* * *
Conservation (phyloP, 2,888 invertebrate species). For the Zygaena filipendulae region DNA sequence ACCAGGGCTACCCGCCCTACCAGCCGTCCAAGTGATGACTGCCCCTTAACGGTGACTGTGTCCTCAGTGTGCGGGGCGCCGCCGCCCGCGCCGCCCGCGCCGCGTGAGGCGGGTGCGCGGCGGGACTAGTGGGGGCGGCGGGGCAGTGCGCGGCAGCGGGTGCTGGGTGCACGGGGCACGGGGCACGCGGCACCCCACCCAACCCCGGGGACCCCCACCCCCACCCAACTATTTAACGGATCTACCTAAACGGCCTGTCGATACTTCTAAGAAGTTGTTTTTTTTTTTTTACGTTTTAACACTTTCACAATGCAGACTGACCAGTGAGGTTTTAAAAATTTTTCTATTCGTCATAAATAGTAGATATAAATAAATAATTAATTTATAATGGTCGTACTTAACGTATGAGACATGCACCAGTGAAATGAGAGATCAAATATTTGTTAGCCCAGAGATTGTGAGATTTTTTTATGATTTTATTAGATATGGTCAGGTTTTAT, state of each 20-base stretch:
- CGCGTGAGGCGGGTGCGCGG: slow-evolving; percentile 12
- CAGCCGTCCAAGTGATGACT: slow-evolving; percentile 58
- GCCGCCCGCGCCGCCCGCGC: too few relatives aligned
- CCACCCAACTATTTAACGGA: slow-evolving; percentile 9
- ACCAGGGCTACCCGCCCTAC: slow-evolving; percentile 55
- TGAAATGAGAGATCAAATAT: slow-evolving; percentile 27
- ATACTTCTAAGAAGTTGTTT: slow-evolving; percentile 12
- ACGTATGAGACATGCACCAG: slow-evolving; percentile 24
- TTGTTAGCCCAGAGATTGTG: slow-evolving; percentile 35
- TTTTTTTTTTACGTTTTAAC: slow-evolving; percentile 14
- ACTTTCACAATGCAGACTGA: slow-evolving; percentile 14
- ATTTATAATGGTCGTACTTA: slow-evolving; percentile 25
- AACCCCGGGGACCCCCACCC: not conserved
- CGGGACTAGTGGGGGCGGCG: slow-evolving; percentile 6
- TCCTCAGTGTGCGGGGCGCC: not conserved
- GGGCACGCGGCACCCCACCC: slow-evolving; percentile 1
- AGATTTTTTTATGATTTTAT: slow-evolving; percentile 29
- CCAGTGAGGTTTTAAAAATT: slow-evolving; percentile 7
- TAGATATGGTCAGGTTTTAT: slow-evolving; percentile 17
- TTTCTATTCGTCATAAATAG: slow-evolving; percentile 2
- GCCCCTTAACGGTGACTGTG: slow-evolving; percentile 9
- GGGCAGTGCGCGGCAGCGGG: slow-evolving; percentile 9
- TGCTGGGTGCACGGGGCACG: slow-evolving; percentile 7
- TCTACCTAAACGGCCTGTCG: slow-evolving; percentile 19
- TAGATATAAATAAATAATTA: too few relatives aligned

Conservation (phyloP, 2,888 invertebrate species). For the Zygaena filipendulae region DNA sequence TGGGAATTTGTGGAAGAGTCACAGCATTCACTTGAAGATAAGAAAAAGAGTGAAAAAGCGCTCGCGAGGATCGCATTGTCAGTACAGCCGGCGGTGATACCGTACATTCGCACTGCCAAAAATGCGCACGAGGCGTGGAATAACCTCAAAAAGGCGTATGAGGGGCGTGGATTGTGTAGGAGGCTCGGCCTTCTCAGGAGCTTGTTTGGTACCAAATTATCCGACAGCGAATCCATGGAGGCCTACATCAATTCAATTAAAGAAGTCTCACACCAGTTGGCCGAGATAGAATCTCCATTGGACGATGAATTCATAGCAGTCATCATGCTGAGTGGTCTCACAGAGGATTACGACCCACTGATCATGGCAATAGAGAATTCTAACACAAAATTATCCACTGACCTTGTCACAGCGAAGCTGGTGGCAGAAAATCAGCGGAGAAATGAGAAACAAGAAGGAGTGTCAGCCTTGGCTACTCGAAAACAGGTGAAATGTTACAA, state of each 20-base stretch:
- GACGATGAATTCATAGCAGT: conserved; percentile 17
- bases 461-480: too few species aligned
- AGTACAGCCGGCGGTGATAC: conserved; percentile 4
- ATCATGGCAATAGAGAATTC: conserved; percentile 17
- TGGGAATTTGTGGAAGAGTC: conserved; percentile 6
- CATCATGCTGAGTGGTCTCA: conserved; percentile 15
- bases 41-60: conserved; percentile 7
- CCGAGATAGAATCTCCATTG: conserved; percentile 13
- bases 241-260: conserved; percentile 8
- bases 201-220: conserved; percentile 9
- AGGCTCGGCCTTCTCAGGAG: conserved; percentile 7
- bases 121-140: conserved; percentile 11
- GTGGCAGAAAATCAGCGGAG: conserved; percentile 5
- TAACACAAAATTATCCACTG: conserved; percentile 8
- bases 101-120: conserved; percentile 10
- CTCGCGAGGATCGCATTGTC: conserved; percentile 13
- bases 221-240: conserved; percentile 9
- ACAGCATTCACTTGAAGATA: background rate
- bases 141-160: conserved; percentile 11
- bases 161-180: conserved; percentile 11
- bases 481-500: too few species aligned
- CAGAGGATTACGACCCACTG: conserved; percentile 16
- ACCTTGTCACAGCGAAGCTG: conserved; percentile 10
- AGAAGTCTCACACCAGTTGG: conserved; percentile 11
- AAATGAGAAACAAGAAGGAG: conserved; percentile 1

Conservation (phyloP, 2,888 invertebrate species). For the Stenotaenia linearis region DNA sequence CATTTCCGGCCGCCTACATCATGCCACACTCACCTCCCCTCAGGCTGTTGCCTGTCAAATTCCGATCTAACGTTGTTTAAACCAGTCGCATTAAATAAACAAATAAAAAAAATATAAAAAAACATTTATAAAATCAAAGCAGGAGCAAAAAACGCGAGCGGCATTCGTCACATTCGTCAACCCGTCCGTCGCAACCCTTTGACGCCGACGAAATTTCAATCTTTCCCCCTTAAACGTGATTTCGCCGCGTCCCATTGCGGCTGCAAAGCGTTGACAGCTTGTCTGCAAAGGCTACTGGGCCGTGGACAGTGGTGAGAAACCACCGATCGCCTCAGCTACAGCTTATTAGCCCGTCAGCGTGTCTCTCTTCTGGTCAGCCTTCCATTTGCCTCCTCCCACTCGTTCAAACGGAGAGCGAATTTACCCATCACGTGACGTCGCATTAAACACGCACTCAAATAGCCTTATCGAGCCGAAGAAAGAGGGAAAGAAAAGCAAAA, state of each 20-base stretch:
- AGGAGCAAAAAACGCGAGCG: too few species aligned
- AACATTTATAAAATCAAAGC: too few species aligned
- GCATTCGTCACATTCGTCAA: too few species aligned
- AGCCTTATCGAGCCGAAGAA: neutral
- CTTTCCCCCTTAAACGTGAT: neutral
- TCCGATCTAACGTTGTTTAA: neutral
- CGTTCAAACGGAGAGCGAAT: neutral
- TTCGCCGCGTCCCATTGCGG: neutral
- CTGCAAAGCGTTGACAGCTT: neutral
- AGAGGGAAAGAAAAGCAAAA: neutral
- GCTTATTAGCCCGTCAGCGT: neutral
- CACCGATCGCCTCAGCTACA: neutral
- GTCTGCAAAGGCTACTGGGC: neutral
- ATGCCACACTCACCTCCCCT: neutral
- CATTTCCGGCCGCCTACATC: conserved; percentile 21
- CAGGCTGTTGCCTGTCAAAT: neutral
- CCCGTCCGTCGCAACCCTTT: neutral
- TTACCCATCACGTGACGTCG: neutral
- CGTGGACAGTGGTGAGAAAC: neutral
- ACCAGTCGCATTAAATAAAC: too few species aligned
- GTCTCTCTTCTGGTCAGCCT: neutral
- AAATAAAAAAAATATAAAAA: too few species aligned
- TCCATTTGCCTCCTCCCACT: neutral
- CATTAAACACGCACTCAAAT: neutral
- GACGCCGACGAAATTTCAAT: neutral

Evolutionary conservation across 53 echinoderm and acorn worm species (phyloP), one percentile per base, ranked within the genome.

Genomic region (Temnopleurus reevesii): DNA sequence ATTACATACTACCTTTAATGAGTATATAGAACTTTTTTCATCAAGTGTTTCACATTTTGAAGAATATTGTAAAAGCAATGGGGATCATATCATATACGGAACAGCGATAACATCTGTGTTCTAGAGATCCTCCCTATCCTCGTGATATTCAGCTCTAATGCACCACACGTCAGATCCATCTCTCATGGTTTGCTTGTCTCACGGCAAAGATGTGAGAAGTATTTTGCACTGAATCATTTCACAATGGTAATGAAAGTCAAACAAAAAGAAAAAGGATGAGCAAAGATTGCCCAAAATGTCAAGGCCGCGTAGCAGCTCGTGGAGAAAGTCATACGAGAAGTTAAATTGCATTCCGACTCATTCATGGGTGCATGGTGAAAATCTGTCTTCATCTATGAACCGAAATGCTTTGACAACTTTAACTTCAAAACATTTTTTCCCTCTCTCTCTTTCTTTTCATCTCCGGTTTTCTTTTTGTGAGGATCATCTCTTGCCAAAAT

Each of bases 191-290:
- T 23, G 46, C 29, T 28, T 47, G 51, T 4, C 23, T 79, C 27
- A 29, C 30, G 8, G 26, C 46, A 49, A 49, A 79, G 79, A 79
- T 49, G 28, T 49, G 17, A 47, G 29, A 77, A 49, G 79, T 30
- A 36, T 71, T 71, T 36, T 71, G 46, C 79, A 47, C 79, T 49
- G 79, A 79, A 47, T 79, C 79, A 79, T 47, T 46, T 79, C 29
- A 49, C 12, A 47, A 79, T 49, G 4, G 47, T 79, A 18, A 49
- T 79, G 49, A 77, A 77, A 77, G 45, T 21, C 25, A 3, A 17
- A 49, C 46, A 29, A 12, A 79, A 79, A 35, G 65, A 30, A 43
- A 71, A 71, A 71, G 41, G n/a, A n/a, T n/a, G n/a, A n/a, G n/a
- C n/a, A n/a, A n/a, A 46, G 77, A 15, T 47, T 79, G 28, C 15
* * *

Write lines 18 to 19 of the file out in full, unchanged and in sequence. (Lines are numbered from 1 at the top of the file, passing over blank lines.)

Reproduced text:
- AGATTTTTTTATGATTTTAT: slow-evolving; percentile 29
- CCAGTGAGGTTTTAAAAATT: slow-evolving; percentile 7